Friday, June 26, 2009

Healthy tip

You Can't Count on Chlorine
Simple steps to avoid infections at the pool.

Posted by Susannah at MSN Health

As a child growing up the Midwest, the neighborhood swimming pool offered sweet relief from summer's oppressive heat and humidity. And while I recall being grossed out by the occasional warm patch in the water, my mother assured me that the pool's chlorine would kill any dangerous germs. A recent report from the Centers for Disease Control (CDC), however, reveals that illnesses can spread even in well-maintained pools, so it's up to everyone to keep recreational water illnesses (RWIs) under control.

According to the CDC, RWIs include a large variety of illnesses including gastrointestinal, skin, ear, respiratory, eye, neurologic and wound infections, but the most common illness is diarrhea. And while chlorine does kill most of the germs that cause these problems, it can take several hours. The same is true of salt water.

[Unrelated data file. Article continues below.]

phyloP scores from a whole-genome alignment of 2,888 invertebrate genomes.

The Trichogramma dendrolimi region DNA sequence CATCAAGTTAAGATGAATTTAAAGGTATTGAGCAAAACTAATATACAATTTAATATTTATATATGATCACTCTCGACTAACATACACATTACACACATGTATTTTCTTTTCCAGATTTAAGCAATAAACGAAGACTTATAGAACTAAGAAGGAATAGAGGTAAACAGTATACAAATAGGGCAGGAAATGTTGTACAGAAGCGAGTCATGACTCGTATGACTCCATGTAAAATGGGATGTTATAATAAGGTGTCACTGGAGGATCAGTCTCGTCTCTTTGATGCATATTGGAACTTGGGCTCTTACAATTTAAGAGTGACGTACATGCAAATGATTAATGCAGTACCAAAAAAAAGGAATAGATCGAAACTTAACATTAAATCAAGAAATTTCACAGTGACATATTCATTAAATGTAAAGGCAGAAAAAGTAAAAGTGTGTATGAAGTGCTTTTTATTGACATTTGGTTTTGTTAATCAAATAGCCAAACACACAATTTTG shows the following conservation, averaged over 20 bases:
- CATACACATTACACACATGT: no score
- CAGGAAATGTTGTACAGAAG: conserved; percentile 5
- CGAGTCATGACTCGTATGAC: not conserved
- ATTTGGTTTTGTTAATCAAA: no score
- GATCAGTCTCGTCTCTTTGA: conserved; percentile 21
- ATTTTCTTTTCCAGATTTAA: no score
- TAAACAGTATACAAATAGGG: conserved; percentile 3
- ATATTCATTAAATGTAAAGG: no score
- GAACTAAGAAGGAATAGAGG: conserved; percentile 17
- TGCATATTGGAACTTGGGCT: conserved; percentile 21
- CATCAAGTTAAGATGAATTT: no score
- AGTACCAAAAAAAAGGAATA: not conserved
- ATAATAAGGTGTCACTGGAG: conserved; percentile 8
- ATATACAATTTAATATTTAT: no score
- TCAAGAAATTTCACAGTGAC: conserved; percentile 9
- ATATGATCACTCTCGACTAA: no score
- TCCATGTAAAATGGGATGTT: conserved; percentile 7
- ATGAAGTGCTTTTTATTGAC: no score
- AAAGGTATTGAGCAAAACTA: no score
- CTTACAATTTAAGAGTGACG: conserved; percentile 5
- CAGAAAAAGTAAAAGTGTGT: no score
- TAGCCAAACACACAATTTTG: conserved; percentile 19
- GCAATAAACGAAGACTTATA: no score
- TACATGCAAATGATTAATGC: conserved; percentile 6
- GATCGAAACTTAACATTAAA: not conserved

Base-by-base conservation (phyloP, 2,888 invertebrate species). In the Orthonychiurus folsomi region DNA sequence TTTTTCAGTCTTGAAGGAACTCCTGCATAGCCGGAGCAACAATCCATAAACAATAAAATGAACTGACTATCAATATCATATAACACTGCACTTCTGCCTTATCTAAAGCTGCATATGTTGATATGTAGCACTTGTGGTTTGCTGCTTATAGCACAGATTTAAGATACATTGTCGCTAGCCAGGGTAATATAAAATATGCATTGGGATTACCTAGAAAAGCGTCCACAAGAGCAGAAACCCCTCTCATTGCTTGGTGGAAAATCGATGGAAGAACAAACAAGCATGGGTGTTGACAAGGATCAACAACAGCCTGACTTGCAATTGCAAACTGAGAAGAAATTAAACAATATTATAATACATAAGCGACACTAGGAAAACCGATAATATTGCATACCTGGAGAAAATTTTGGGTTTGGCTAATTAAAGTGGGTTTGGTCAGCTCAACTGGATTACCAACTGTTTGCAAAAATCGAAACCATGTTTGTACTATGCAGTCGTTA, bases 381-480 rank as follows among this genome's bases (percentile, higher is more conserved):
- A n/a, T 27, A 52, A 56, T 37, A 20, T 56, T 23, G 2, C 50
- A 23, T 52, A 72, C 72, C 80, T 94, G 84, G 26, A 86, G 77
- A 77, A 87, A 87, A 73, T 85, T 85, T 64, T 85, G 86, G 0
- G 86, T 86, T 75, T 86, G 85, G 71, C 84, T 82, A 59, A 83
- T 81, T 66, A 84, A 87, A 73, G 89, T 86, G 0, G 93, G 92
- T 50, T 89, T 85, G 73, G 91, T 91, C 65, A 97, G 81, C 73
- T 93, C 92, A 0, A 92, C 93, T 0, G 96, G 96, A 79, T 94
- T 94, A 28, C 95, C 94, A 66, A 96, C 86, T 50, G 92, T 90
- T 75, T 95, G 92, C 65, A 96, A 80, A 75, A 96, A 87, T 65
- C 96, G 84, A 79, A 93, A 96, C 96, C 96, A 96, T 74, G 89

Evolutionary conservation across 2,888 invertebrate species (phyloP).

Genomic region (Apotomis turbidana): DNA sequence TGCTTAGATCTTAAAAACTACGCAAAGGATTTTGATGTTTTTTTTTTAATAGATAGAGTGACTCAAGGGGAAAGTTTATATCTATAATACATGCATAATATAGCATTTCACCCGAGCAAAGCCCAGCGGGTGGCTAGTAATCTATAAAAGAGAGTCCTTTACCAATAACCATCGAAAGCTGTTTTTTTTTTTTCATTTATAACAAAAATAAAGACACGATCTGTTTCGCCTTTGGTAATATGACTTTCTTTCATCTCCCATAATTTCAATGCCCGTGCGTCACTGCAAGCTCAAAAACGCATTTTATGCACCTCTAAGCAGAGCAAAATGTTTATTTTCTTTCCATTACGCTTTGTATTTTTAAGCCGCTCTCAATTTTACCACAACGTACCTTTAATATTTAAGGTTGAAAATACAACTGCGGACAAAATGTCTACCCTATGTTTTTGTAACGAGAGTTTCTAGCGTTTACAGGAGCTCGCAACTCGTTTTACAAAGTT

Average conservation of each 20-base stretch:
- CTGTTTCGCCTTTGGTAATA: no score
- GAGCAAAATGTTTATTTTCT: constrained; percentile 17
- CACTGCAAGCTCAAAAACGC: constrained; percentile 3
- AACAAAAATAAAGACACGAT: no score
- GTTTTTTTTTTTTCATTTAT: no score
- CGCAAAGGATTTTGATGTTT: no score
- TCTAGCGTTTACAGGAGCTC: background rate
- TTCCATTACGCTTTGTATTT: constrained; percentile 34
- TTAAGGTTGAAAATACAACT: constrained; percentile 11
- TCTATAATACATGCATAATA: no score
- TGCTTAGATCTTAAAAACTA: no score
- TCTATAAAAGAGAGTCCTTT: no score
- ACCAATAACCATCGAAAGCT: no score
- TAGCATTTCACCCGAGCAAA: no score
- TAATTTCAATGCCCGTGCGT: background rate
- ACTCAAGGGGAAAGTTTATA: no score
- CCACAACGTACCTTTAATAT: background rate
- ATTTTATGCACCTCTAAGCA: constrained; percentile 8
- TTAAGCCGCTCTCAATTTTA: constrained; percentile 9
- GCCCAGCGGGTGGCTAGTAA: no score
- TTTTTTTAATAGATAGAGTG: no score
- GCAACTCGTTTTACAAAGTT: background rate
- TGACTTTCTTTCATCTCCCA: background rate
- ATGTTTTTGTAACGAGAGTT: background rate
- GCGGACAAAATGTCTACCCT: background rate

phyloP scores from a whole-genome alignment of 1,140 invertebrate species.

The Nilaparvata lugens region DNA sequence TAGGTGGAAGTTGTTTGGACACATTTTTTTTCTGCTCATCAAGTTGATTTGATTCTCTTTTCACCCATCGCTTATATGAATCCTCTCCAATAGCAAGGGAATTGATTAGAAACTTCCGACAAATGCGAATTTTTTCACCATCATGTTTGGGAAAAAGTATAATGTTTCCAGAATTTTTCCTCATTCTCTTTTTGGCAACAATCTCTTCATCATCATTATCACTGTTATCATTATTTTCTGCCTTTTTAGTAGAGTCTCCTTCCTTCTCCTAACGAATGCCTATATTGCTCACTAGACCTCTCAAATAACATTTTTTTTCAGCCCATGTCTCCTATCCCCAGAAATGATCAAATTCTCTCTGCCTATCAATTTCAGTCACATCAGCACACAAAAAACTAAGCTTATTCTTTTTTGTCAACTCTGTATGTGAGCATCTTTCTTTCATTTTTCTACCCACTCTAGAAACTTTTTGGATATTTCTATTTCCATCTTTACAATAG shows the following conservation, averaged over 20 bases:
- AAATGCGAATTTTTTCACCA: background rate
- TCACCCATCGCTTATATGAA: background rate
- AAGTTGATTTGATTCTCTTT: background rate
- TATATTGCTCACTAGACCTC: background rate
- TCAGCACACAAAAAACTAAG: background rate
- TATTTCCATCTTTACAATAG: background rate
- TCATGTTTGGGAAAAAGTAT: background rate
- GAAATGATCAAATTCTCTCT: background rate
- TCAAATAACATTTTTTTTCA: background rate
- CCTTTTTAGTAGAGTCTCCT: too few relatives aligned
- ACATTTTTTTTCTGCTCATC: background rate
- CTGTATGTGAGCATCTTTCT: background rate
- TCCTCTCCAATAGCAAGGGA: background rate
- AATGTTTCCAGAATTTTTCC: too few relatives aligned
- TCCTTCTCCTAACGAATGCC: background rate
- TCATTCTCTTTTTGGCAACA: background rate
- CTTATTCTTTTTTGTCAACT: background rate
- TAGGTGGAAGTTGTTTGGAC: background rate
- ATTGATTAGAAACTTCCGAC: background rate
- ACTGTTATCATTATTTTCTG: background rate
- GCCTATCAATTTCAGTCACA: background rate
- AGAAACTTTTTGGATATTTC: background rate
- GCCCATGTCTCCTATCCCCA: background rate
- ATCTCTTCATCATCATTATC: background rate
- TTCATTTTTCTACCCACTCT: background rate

Certain populations are more at risk for RWIs than others. Children, pregnant women, organ transplant recipients, people receiving chemotherapy and those with otherwise compromised immune systems are most at risk for serious illnesses if infected with an RWI.

So what can you do to keep yourself safe? The CDC offers valuable tips for swimmers and parents.

As far as what we all should do to reduce the occurrence of RWIs, Michele Hlavsa, an epidemiologist in the division of parasitic diseases at the Centers for Disease Control and Prevention, told CNN that "a big health message is not to urinate or pee in the water." The CDC offers these additional tips:

* Do not swim when you have diarrhea.
* Do not swallow pool water.
* Take a shower before swimming and wash your hands after using the toilet or changing diapers.
* Take your kids on bathroom breaks or check diapers often.
* Change diapers in a bathroom or changing area—not at poolside.
* Wash your child thoroughly with soap and water before swimming.